Well, Asian midgets aren't my time toilet, but I'm not sure mine are much more admirable. Here's what I've been doing recently.
- Computer games. For some reason I've started playing Civilization V and Tropico. Civilization V is a game in which you can "take over the world." I'm not very good at it. I play it at kindergarten level and still screw it up. I don't lose that much anymore, but I can create such a clusterfuck that it becomes tedious to get out of. Yet I've usually become so angry at some other world leader that I feel compelled to finish the game just to kick his/her ass. Tropico allows you to be the dictator of a small island nation. It's mostly a building game, or at least can be played that way. I've wasted a remarkable amount of time on those two games over the last year. Unfortunately, I know roughly how much time I've wasted. My kids turned me onto Steam. You can buy games on Steam and not have to worry about keeping up with disks and codes. The drawback--it tells you how much you've played the game. Actually, it tells you how long the computer has been on the game. I have a bad habit of leaving the game and going to something else, but it credits me with being in the game as long as the game is up on my computer. I own several games on Steam, but the two I mentioned are about the only ones I've played recently.
- Scribd. It's wonderful. Netflix for books. It was also Netflix for audiobooks until last month,but the audiobook publishers figured out that it was killing their sales and for all practical purposes shut that down. (You can now listen to one book a month) But since I'm not a big audiobook fan anyway I didn't lose much. The content is truly astounding. Complete? Not hardly. But astounding. I get more for my nine bucks a month than I get from a lot of other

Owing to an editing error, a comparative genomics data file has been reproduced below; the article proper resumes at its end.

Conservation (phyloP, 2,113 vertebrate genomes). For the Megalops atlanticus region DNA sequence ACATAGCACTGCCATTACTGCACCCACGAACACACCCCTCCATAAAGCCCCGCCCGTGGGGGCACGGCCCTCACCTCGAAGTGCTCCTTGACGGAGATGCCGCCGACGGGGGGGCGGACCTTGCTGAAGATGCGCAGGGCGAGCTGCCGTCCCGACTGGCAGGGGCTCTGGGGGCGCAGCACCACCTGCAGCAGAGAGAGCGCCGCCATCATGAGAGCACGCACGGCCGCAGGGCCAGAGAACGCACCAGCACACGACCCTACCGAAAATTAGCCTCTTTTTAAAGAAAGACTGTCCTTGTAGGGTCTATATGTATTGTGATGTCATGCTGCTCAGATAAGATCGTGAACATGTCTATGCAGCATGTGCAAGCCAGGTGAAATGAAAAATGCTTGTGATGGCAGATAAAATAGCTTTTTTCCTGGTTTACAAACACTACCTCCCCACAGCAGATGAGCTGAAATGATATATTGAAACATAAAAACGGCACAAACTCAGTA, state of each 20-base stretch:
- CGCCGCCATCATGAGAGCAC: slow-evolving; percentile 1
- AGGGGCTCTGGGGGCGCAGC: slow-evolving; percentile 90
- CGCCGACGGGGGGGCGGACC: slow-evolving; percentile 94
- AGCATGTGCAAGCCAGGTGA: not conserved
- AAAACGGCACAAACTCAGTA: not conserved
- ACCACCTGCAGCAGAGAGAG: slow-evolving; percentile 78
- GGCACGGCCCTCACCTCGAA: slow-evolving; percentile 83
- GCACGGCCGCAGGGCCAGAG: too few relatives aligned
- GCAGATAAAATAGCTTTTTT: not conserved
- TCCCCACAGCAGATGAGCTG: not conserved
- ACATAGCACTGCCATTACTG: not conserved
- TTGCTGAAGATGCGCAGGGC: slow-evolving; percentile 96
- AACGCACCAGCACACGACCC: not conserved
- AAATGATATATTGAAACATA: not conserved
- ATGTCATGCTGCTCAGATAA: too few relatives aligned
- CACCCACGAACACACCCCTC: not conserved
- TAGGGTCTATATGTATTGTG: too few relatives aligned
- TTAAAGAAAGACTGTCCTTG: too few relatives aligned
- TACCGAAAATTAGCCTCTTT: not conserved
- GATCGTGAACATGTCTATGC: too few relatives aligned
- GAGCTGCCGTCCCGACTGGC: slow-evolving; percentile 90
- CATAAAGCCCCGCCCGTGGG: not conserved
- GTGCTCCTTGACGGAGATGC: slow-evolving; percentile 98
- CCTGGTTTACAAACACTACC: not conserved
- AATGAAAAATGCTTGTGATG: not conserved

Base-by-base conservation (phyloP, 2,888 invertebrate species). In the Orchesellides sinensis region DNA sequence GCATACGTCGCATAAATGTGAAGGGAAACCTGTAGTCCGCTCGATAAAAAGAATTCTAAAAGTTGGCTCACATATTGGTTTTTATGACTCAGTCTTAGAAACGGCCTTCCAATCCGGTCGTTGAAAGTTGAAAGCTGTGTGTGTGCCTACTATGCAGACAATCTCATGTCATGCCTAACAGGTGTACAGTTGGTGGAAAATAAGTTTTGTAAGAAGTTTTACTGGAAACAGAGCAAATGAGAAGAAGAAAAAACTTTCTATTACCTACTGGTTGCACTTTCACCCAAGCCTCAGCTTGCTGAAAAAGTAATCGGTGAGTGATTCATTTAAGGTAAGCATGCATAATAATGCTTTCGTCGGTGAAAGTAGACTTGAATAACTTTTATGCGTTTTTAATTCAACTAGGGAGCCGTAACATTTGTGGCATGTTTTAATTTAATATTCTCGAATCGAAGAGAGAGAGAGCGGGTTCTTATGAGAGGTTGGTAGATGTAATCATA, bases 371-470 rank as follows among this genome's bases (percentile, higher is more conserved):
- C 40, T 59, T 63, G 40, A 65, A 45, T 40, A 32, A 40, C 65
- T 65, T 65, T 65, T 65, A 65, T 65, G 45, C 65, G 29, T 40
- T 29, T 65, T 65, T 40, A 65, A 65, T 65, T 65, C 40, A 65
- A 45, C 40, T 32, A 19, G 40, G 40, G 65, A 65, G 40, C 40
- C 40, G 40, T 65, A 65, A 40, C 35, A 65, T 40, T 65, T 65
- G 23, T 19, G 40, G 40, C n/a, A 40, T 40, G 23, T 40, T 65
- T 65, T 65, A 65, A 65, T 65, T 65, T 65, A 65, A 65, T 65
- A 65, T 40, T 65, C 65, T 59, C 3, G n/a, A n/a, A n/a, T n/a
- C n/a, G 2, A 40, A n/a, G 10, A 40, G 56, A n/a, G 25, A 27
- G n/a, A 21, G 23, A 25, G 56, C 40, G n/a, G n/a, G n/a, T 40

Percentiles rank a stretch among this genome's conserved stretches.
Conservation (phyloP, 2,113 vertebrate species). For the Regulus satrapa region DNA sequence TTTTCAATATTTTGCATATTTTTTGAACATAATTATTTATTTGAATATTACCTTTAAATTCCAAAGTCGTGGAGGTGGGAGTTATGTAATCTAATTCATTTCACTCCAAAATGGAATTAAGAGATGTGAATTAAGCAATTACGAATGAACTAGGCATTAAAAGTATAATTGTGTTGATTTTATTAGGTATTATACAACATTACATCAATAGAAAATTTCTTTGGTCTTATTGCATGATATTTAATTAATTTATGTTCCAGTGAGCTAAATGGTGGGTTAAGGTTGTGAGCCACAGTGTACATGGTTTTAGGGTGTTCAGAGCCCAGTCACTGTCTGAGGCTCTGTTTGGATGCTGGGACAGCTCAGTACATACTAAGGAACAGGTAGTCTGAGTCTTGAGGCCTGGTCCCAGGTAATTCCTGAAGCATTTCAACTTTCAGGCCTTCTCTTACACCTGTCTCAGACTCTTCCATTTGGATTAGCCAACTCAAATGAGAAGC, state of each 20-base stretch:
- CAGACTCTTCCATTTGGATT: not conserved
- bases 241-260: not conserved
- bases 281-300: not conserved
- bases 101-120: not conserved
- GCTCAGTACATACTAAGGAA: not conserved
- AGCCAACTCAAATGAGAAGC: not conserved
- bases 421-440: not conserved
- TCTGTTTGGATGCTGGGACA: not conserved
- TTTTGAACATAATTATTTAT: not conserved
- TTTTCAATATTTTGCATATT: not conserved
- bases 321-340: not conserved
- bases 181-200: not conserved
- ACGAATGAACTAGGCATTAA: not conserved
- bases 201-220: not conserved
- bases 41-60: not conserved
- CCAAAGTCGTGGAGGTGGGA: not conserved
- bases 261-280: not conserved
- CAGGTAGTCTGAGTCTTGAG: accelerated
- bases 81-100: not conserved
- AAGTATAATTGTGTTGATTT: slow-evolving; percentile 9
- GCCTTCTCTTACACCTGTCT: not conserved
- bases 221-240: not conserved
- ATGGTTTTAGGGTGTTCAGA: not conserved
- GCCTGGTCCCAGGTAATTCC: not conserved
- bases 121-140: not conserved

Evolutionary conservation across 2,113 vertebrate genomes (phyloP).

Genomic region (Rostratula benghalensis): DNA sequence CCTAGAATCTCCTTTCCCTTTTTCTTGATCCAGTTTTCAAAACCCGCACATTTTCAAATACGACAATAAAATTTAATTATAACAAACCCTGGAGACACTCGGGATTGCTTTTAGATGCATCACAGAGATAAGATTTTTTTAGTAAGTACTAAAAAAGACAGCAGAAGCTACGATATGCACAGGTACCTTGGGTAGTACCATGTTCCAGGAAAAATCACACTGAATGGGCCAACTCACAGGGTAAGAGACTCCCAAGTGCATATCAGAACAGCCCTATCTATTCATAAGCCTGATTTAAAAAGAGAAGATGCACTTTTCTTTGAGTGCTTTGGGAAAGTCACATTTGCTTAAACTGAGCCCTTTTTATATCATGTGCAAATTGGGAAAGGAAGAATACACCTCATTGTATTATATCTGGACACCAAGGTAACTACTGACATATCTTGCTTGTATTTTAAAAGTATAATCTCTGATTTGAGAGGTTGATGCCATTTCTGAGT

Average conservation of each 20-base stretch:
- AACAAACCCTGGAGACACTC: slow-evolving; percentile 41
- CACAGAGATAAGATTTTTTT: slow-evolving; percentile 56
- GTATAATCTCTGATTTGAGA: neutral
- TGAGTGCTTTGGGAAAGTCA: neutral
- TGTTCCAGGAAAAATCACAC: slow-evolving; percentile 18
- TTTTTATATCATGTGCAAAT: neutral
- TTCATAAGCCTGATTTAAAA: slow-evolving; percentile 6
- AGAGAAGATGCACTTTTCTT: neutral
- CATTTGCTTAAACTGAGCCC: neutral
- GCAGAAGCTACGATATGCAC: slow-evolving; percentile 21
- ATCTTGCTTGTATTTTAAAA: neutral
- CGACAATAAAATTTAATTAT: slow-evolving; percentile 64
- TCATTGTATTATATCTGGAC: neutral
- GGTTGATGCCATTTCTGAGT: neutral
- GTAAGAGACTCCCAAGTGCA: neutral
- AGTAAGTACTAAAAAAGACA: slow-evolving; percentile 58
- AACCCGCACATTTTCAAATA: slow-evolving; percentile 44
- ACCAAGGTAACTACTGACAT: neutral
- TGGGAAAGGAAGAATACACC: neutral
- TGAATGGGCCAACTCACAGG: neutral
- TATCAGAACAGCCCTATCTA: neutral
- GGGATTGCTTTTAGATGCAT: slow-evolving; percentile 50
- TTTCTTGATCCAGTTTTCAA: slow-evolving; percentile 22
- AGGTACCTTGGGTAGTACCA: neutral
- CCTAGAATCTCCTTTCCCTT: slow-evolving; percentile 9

- Texture (Next issue). More expensive and not really as good as Scribd. It's about fifteen dollars a month, and it is slower and clunkier than Scribd. It's a subscription to hundreds of magazines. The reason I signed up for it was that a number of magazines that I was subscribing to on the Kindle were also available on Texture. I saved money. One of the disadvantages is that it doesn't seem to work on the Kindle, so I have to read magazines from a computer screen. One of the disadvantages is that many of the magazines take advantage of the advantages of computer screens over print, but it seems like different publishers use different gimmicks. The touch and feel of Time is different from that of Wired.
- Questia. Years ago I bought a lifetime membership on Questia. It's basically for academic online books. It's a very good source, but like just about all sources like it, the very best and recent references aren't available. But it makes up for that with older and still very good references. If you're like me and can get interested in dozens of weird, bizarre, or unusual topics, it can be a remarkable time waster. For instance, I've been perusing a book on Cantonese grammar.1. Virginia Yip and Stephen Matthews, Basic Cantonese: A Grammar and Workbook (London: Routledge, 2000), 83,http://www.questia.com/read/102845175/basic-cantonese-a-grammar-and-workbook. I realize I'll never learn Cantonese. Hell, I haven't learned much Mandarin, and I have spent hundreds of hours on that. I'm an eternal beginner. One of the great things about Questia is that it is designed to allow you to use it for academic research, meaning that the pages are clearly numbered, and if you want to drop something into an academic paper, it will allow you to do so. It generates cites in MLA, APA, or Chicago formats, with advice on how to insert quotes in your paper following the rules.
- Kindle. The original time toilet because it does so much. There are books, newspapers, magazines, and now with Amazon Prime movies and music. There are games (fortunately not as good as the Computer games above). There are also some software programs such as a good Chinese dictionary available for Kindle. The Kindle was the first electronic book I could actually use comfortably. I recommend it, so long as you don't go crazy and fill up your library.
- Exercise. Helena and I had been walking regularly until I came down with erythema nodosum on the bottom of my right foot and both legs. I couldn't walk far without a lot of pain. But I could ride a bicycle. She got me a stationary bicycle and now she's encouraging me to ride it at least 30 minutes a day. I can watch TV or Netflix or YouTube while exercising. I've tried reading, but that's harder. I also still have some old Great Courses that I listen to sometimes. The erythema nodosum seems to have finally subsided (for the most part--enough that it's no longer painful) but I'm still riding the bicycle.
I need some time toilet paper.